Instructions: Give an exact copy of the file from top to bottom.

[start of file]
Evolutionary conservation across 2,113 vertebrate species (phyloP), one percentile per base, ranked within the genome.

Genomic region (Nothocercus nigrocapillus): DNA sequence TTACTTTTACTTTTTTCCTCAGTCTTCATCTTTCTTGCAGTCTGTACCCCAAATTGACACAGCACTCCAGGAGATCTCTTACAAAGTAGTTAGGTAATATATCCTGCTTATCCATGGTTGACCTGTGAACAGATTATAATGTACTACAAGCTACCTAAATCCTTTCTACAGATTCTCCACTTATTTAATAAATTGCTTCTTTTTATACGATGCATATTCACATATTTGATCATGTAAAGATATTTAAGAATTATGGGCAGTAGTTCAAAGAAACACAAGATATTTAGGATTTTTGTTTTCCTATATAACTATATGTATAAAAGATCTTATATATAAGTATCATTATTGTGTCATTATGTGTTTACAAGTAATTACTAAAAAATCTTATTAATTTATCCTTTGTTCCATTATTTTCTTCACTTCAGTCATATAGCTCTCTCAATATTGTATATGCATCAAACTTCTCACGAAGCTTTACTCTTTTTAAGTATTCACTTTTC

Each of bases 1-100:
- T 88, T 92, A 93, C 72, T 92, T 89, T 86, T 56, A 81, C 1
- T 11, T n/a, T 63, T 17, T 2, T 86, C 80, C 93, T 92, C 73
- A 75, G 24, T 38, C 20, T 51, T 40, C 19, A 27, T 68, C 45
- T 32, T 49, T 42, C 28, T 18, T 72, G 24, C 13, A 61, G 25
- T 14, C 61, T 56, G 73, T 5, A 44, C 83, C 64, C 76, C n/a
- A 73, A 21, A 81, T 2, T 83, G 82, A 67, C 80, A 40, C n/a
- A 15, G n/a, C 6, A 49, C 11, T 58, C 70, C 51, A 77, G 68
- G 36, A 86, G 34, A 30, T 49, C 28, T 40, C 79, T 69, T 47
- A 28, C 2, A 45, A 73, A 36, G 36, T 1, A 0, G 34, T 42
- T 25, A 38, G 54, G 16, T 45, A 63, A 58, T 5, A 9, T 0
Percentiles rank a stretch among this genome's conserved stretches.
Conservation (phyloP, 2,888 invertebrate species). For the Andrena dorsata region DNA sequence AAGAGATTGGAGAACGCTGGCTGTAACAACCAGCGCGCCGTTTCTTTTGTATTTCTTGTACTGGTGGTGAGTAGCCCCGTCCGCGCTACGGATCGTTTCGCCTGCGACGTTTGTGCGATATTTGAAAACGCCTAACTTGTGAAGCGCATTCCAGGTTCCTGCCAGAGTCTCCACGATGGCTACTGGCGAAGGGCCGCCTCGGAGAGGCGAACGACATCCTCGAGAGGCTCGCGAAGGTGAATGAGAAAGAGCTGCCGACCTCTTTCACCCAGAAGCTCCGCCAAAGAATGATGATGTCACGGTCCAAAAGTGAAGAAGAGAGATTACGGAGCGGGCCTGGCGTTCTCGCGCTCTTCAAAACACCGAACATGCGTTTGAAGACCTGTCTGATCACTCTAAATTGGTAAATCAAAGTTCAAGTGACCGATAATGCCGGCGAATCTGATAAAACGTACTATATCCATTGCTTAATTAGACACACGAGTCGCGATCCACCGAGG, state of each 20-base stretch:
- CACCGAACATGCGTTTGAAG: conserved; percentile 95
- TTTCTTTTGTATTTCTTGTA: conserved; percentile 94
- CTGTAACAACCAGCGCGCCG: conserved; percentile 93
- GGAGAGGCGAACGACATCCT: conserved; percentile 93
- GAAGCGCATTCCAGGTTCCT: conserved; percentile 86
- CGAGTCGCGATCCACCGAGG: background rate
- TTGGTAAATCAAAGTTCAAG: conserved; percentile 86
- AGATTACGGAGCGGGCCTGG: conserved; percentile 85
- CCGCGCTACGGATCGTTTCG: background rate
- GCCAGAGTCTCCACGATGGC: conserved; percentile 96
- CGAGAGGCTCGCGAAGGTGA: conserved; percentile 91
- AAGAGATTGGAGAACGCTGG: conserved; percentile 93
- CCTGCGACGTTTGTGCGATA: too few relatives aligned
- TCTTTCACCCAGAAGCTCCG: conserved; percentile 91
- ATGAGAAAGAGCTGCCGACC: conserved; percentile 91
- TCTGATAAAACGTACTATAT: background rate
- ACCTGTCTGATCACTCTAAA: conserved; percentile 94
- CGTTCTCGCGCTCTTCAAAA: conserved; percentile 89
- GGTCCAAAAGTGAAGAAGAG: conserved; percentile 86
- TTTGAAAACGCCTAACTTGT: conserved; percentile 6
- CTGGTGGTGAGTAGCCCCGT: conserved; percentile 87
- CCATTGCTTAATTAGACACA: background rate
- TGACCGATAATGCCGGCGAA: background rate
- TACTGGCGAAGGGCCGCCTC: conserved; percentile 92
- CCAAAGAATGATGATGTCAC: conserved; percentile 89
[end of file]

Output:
Evolutionary conservation across 2,113 vertebrate species (phyloP), one percentile per base, ranked within the genome.

Genomic region (Nothocercus nigrocapillus): DNA sequence TTACTTTTACTTTTTTCCTCAGTCTTCATCTTTCTTGCAGTCTGTACCCCAAATTGACACAGCACTCCAGGAGATCTCTTACAAAGTAGTTAGGTAATATATCCTGCTTATCCATGGTTGACCTGTGAACAGATTATAATGTACTACAAGCTACCTAAATCCTTTCTACAGATTCTCCACTTATTTAATAAATTGCTTCTTTTTATACGATGCATATTCACATATTTGATCATGTAAAGATATTTAAGAATTATGGGCAGTAGTTCAAAGAAACACAAGATATTTAGGATTTTTGTTTTCCTATATAACTATATGTATAAAAGATCTTATATATAAGTATCATTATTGTGTCATTATGTGTTTACAAGTAATTACTAAAAAATCTTATTAATTTATCCTTTGTTCCATTATTTTCTTCACTTCAGTCATATAGCTCTCTCAATATTGTATATGCATCAAACTTCTCACGAAGCTTTACTCTTTTTAAGTATTCACTTTTC

Each of bases 1-100:
- T 88, T 92, A 93, C 72, T 92, T 89, T 86, T 56, A 81, C 1
- T 11, T n/a, T 63, T 17, T 2, T 86, C 80, C 93, T 92, C 73
- A 75, G 24, T 38, C 20, T 51, T 40, C 19, A 27, T 68, C 45
- T 32, T 49, T 42, C 28, T 18, T 72, G 24, C 13, A 61, G 25
- T 14, C 61, T 56, G 73, T 5, A 44, C 83, C 64, C 76, C n/a
- A 73, A 21, A 81, T 2, T 83, G 82, A 67, C 80, A 40, C n/a
- A 15, G n/a, C 6, A 49, C 11, T 58, C 70, C 51, A 77, G 68
- G 36, A 86, G 34, A 30, T 49, C 28, T 40, C 79, T 69, T 47
- A 28, C 2, A 45, A 73, A 36, G 36, T 1, A 0, G 34, T 42
- T 25, A 38, G 54, G 16, T 45, A 63, A 58, T 5, A 9, T 0
Percentiles rank a stretch among this genome's conserved stretches.
Conservation (phyloP, 2,888 invertebrate species). For the Andrena dorsata region DNA sequence AAGAGATTGGAGAACGCTGGCTGTAACAACCAGCGCGCCGTTTCTTTTGTATTTCTTGTACTGGTGGTGAGTAGCCCCGTCCGCGCTACGGATCGTTTCGCCTGCGACGTTTGTGCGATATTTGAAAACGCCTAACTTGTGAAGCGCATTCCAGGTTCCTGCCAGAGTCTCCACGATGGCTACTGGCGAAGGGCCGCCTCGGAGAGGCGAACGACATCCTCGAGAGGCTCGCGAAGGTGAATGAGAAAGAGCTGCCGACCTCTTTCACCCAGAAGCTCCGCCAAAGAATGATGATGTCACGGTCCAAAAGTGAAGAAGAGAGATTACGGAGCGGGCCTGGCGTTCTCGCGCTCTTCAAAACACCGAACATGCGTTTGAAGACCTGTCTGATCACTCTAAATTGGTAAATCAAAGTTCAAGTGACCGATAATGCCGGCGAATCTGATAAAACGTACTATATCCATTGCTTAATTAGACACACGAGTCGCGATCCACCGAGG, state of each 20-base stretch:
- CACCGAACATGCGTTTGAAG: conserved; percentile 95
- TTTCTTTTGTATTTCTTGTA: conserved; percentile 94
- CTGTAACAACCAGCGCGCCG: conserved; percentile 93
- GGAGAGGCGAACGACATCCT: conserved; percentile 93
- GAAGCGCATTCCAGGTTCCT: conserved; percentile 86
- CGAGTCGCGATCCACCGAGG: background rate
- TTGGTAAATCAAAGTTCAAG: conserved; percentile 86
- AGATTACGGAGCGGGCCTGG: conserved; percentile 85
- CCGCGCTACGGATCGTTTCG: background rate
- GCCAGAGTCTCCACGATGGC: conserved; percentile 96
- CGAGAGGCTCGCGAAGGTGA: conserved; percentile 91
- AAGAGATTGGAGAACGCTGG: conserved; percentile 93
- CCTGCGACGTTTGTGCGATA: too few relatives aligned
- TCTTTCACCCAGAAGCTCCG: conserved; percentile 91
- ATGAGAAAGAGCTGCCGACC: conserved; percentile 91
- TCTGATAAAACGTACTATAT: background rate
- ACCTGTCTGATCACTCTAAA: conserved; percentile 94
- CGTTCTCGCGCTCTTCAAAA: conserved; percentile 89
- GGTCCAAAAGTGAAGAAGAG: conserved; percentile 86
- TTTGAAAACGCCTAACTTGT: conserved; percentile 6
- CTGGTGGTGAGTAGCCCCGT: conserved; percentile 87
- CCATTGCTTAATTAGACACA: background rate
- TGACCGATAATGCCGGCGAA: background rate
- TACTGGCGAAGGGCCGCCTC: conserved; percentile 92
- CCAAAGAATGATGATGTCAC: conserved; percentile 89